New York (AFP) - Months without rain have left farmers across the vast US Midwest, part of the country's essential "breadbasket," seeing crop yields in freefall, with some fields too damaged to harvest.
At the 4,000-acre (1,600-hectare) Tucker Farms in Venango, Nebraska, "we were only able to harvest... around 500" acres, most of it wheat, said Rachel Tucker.
Much of the rest had shriveled up under a relentlessly hot sun.
The drought has attracted grasshoppers, which threatened the flowers the Tuckers also grow -- until they brought in praying mantises to control the winged pests.
If the American West has been suffering through water shortages for years, the Midwest has not seen conditions this bad since 2012.
"It's even worse than 2012," said Tucker. "Much worse."
Her husband, whose grandfather farmed these same fields, says things have not been this bad since the so-called Dust Bowl days of the 1930s.
The story is just as grim to the south, in western Kansas.
"I was catching up with some older farmers this morning," said Marc Ramsey, whose family has farmed near the small town of Scott City for nearly a century.
"Guys that are in their 70s and 80s are saying, you know, they haven't even experienced anything like this in their lifetime. So it's pretty bad."
Rainfall has been almost nonexistent since late July, he said. Two inches "was all we've had, basically all year."
Rex Buchanan, director emeritus of the Kansas Geological Survey, said one thing seems different from the dry years of 2010-2012: "It seems like when the rain shut off, it just completely shut off."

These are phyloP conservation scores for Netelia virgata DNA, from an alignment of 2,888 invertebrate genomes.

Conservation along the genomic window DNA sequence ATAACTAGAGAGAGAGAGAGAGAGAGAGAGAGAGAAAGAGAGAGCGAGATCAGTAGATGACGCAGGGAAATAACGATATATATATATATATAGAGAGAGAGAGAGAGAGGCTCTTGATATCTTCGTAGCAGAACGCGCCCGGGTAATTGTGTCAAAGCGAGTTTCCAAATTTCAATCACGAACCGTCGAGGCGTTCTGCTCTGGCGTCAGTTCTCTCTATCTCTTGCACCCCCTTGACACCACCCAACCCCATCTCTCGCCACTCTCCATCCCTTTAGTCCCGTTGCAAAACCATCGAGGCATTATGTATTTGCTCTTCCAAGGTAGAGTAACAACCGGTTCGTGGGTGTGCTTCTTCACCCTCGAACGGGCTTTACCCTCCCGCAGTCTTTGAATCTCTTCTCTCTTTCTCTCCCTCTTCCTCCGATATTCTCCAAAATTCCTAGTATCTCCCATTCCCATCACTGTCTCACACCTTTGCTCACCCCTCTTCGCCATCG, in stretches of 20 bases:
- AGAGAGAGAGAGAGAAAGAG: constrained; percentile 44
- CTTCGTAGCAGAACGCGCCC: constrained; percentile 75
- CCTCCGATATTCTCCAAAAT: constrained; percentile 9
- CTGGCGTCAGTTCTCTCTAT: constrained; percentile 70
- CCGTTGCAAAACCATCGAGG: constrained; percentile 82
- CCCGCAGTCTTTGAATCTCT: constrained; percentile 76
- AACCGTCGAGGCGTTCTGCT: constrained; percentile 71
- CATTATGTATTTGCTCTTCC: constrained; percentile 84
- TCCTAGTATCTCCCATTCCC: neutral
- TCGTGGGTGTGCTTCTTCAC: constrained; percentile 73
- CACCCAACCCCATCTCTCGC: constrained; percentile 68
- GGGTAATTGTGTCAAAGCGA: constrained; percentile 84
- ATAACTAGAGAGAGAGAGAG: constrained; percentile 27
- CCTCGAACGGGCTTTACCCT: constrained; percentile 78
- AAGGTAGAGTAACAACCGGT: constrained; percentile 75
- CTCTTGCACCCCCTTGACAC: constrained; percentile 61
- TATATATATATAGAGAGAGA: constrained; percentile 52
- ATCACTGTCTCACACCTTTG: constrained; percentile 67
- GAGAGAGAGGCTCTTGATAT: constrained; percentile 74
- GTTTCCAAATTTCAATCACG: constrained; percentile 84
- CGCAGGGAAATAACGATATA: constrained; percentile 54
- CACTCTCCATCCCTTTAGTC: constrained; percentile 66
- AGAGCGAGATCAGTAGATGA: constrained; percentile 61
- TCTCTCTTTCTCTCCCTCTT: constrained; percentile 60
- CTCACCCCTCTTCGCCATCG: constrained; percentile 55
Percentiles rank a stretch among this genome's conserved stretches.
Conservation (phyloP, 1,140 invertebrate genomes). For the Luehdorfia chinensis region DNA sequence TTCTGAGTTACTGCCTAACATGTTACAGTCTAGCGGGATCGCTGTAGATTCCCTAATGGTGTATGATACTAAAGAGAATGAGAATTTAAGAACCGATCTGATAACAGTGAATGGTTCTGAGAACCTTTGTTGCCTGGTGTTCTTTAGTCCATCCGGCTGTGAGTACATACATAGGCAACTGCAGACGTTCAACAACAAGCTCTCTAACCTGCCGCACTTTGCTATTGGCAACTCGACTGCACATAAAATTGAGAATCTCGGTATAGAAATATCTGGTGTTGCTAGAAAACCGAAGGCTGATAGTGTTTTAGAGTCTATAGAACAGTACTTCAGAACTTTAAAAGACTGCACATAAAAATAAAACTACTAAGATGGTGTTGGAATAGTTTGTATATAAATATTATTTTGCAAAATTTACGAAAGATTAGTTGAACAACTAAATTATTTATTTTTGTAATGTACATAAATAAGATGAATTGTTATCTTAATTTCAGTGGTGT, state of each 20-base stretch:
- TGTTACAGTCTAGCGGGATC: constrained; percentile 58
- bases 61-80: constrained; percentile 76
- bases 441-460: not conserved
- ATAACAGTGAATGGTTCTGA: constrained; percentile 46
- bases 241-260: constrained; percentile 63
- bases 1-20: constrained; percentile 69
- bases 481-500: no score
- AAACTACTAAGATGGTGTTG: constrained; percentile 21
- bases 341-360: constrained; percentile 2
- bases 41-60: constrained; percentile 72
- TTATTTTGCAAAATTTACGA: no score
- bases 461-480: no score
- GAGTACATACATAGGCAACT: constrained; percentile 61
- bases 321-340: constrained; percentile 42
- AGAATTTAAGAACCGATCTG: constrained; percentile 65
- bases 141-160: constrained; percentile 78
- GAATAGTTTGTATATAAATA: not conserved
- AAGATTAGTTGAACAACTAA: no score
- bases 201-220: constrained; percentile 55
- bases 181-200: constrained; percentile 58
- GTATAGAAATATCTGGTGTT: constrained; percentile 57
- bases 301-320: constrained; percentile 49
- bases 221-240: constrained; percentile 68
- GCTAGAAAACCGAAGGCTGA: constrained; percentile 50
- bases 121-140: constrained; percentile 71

Drought has hit the three major US crops: wheat, corn and soybeans, and the US Department of Agriculture recently had to lower its nationwide yield predictions.
Along With Kansas and Nebraska, the Midwestern state of South Dakota has also been hard-hit.
In normal times, these three states provide one-third of US winter wheat production, and one-fourth of the corn output.
Approximately 30 percent of Marc Ramsey's land is irrigated and, meaning that portion is doing better than his other fields. Tucker Farms' single irrigated field also fares better than the others.
But even some of Ramsey's irrigated fields are producing only 80 bushels of corn per acre, less than half the usual rate.
High levels of water usage have led to "pretty dramatic declines" in aquifers across western Kansas, Buchanan said, adding that farmers in some areas "have really struggled."
"They’ve seen some wells go dry. They’ve had to return to dryland farming," meaning without irrigation.
'You just worry'
With water rights strictly limited, Buchanan said some farmers have banded together in agreements on more cautious use of subterranean water, drawing as much as 20 percent less than permitted.
Ramsey, like the Tuckers, carries crop insurance covering exceptional losses.
But a year like 2022 can push up premiums, which were already rising due to increased commodity costs.
Insurance "covers your cost of productivity, for the most part," Ramsey said. "And so we'll be here next year and try it again."
But insurance doesn't refill dwindling aquifers -- something that autumn rains usually take care of.
The lack of soil moisture "will be a concern going forward into winter and next spring without a change in what we are currently seeing," said Brian Fuchs, a climatologist with the National Drought Mitigation Center at the University of Nebraska-Lincoln.
Though Buchanan says that "there’s certainly an awareness (among farmers) about climate change," despite the political sensitivity of the subject in the United States.
Farming is always difficult and unpredictable work -- and in years like this, said farmer Rachel Tucker, "you just worry about the suicide rate."
"So I'm hoping that everybody can stay in high spirits, and hope for the best next year."